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    We study the region around Collinder 121 (Cr 121) using newly available 6-dimensional data from the Gaia DR3 catalogue. Situated in the third quadrant, near the galactic plane, Collinder 121 lies in the region of Canis Major centred around l = 236 degrees, b = -10 degrees. Previous studies have suggested that the stellar associations in this region comprise an OB association (CMa OB2) lying at about 740 pc with a more distant open cluster (Cr 121) at approximately 1170 pc. Despite these studies, the precise nature of Collinder 121 remains uncertain. This study investigates the region bounded by the box l = 225 to 245 degrees, b = 0.00 to -20.00 degrees to a depth of 700 pc from 500 to 1200 pc which fully encompasses the region discussed in the literature. Using Gaia DR3 data, we do not find associations at the distances given in the literature. Instead, using the HDBSCAN machine learning algorithm, we find a major association of OB stars centred around 803 pc. Within this association we find four smaller subgroups that may be indicative of a larger association and which are located at a mean distance of 827 pc. Proper motion studies find coherence between these four subgroups and show a distinctive east to west increase in the size of the velocity vectors which supports contemporary studies that show similar trends in OB populations in Cygnus and within the Carina spiral Arm. Therefore, we hypothesize that Cr 121 and CMa OB2 are the same cluster, consistent with the 1977 study by Hoogerwerf

    Detailed Studies of Cloud Cores: Probing the Initial Conditions for Protostellar Collapse

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    Improving our understanding of the earliest stages of star formation is crucial to gain insight into the origin of stellar masses, multiple systems, and protoplanetary disks. We discuss recent advances made in this area thanks to detailed mapping observations at infrared and (sub)millimeter wavelengths. Although ambipolar diffusion appears to be too slow to play a direct role in the formation of dense cores, there is nevertheless good evidence that the gravitational collapse of isolated protostellar cores is strongly magnetically controlled. We also argue that the beginning of protostellar collapse is much more violent in cluster-forming clouds than in regions of distributed star formation.Comment: 10 pages, 4 figures, to appear in the proceedings of the JENAM2003 minisymposium "Early Stages of Star Formation" (special issue of Baltic Astronomy - M. Kun & J. Eisloeffel Eds.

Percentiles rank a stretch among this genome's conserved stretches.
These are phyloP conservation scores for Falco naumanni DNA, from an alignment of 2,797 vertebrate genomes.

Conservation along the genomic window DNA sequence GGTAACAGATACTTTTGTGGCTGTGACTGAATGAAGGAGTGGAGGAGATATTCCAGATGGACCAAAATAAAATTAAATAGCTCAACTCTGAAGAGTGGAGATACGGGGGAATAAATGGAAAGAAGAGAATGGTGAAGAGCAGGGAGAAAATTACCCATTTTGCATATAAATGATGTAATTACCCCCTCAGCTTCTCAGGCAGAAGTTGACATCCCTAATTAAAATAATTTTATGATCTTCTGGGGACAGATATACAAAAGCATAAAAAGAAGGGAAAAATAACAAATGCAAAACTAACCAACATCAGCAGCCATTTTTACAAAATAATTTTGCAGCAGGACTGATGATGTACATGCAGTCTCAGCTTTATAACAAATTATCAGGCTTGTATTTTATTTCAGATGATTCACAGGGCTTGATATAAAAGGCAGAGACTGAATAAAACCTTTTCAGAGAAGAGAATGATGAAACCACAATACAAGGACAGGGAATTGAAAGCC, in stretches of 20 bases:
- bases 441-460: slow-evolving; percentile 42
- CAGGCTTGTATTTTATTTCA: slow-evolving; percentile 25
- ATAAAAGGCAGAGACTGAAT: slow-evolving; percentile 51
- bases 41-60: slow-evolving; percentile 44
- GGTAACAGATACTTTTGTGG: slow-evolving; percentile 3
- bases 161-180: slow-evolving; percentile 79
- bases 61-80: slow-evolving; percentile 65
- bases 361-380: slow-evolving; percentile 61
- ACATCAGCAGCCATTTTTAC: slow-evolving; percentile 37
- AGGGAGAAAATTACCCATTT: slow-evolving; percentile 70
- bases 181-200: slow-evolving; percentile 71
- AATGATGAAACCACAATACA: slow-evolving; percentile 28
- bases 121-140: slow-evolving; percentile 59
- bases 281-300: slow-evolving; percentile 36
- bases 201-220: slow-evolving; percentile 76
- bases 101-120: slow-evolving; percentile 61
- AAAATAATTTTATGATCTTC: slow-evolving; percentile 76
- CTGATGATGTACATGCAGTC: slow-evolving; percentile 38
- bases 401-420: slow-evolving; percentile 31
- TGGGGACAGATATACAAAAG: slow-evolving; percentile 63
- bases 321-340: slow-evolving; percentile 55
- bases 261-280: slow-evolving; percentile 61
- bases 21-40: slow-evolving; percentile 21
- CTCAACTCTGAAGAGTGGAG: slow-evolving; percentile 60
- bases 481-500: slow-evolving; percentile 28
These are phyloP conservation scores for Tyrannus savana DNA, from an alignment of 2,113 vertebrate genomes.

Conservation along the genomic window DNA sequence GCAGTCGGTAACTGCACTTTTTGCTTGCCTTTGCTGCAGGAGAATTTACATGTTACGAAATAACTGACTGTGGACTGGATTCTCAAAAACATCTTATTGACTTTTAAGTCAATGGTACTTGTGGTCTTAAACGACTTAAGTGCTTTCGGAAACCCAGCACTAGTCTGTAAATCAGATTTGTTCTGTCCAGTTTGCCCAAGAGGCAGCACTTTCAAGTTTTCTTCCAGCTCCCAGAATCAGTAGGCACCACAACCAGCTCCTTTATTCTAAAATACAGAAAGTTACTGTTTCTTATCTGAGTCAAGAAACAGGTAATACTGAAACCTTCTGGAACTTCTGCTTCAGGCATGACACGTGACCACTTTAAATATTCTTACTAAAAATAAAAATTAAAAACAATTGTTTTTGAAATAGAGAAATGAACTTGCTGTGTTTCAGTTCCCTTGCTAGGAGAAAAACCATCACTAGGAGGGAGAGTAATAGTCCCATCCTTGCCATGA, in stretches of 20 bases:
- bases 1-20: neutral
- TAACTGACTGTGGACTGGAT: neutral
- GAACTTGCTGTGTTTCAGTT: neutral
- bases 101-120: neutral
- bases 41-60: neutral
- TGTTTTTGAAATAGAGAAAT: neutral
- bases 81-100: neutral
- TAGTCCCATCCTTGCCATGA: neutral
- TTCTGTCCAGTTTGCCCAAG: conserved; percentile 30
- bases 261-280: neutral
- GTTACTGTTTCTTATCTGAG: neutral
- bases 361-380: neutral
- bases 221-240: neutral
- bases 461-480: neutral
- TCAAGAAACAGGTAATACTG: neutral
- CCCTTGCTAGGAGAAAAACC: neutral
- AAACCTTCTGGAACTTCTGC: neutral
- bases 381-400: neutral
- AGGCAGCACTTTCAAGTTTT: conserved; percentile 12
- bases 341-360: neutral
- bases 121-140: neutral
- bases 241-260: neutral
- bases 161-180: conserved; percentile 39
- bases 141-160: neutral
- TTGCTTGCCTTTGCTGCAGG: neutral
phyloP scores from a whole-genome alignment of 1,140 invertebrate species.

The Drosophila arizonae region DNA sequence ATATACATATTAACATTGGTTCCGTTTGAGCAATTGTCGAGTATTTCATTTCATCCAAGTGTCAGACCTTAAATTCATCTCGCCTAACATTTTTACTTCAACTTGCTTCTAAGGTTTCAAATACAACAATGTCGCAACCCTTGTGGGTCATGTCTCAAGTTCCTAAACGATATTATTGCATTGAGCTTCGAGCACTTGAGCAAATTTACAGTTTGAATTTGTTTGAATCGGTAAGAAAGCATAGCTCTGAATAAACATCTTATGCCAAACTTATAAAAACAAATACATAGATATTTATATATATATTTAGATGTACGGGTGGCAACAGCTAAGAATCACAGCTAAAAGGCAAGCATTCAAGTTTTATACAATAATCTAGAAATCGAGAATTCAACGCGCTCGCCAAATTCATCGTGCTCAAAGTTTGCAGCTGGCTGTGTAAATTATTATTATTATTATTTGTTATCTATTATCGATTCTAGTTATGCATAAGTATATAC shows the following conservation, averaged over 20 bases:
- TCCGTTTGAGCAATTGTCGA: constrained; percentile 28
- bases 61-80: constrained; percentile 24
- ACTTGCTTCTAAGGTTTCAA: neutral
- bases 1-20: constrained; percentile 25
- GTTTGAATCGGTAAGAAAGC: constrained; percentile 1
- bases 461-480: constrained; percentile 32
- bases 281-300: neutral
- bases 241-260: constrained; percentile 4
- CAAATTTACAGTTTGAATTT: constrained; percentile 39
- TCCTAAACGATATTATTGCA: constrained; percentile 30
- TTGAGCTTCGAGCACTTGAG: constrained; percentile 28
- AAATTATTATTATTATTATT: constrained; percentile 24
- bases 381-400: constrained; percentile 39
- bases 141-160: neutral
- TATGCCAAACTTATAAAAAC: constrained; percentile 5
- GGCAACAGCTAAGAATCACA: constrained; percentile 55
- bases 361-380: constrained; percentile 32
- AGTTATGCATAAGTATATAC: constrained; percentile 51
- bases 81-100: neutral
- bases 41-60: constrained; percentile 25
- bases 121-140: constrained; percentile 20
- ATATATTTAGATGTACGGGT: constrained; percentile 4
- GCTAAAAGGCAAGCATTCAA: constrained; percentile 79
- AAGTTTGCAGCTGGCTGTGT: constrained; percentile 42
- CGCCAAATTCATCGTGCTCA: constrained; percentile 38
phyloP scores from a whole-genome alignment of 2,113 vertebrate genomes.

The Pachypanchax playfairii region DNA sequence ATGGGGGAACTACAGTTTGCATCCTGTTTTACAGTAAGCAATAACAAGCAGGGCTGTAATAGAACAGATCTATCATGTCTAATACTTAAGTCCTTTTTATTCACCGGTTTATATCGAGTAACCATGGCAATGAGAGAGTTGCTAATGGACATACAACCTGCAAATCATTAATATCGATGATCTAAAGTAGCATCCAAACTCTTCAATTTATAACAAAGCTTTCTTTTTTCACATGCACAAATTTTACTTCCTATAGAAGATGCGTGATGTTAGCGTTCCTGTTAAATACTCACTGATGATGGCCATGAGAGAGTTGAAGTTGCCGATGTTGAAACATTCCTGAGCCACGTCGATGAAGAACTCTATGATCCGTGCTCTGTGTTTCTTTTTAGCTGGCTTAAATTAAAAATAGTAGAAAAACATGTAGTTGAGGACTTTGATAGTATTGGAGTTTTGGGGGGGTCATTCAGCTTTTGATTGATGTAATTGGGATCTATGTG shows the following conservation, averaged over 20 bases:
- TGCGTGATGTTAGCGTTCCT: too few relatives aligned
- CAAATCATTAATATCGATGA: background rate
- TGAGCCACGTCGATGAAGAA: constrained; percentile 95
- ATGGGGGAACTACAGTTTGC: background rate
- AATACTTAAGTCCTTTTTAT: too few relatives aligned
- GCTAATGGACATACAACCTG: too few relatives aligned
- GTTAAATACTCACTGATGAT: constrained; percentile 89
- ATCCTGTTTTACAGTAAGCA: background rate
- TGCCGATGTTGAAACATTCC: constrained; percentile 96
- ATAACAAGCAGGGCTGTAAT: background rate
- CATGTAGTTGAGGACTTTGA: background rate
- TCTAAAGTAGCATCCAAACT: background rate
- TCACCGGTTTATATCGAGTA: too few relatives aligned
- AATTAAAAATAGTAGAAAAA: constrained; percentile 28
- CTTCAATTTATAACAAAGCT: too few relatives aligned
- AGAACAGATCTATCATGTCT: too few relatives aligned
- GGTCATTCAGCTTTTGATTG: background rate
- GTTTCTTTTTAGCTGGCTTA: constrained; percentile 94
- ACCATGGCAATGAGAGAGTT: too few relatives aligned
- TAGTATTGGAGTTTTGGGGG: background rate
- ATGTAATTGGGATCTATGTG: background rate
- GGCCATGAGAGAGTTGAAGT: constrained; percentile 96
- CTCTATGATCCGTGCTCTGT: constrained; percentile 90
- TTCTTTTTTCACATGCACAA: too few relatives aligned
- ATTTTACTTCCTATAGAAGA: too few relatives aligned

From Filamentary Networks to Dense Cores in Molecular Clouds: Toward a New Paradigm for Star Formation

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    Recent studies of the nearest star-forming clouds of the Galaxy at submillimeter wavelengths with the Herschel Space Observatory have provided us with unprecedented images of the initial and boundary conditions of the star formation process. The Herschel results emphasize the role of interstellar filaments in the star formation process and connect remarkably well with nearly a decade's worth of numerical simulations and theory that have consistently shown that the ISM should be highly filamentary on all scales and star formation is intimately related to self-gravitating filaments. In this review, we trace how the apparent complexity of cloud structure and star formation is governed by relatively simple universal processes - from filamentary clumps to galactic scales. We emphasize two crucial and complementary aspects: (i) the key observational results obtained with Herschel over the past three years, along with relevant new results obtained from the ground on the kinematics of interstellar structures, and (ii) the key existing theoretical models and the many numerical simulations of interstellar cloud structure and star formation. We then synthesize a comprehensive physical picture that arises from the confrontation of these observations and simulations.Comment: 24 pages, 15 figures. Accepted for publication as a review chapter in Protostars and Planets VI, University of Arizona Press (2014), eds. H. Beuther, R. Klessen, C. Dullemond, Th. Hennin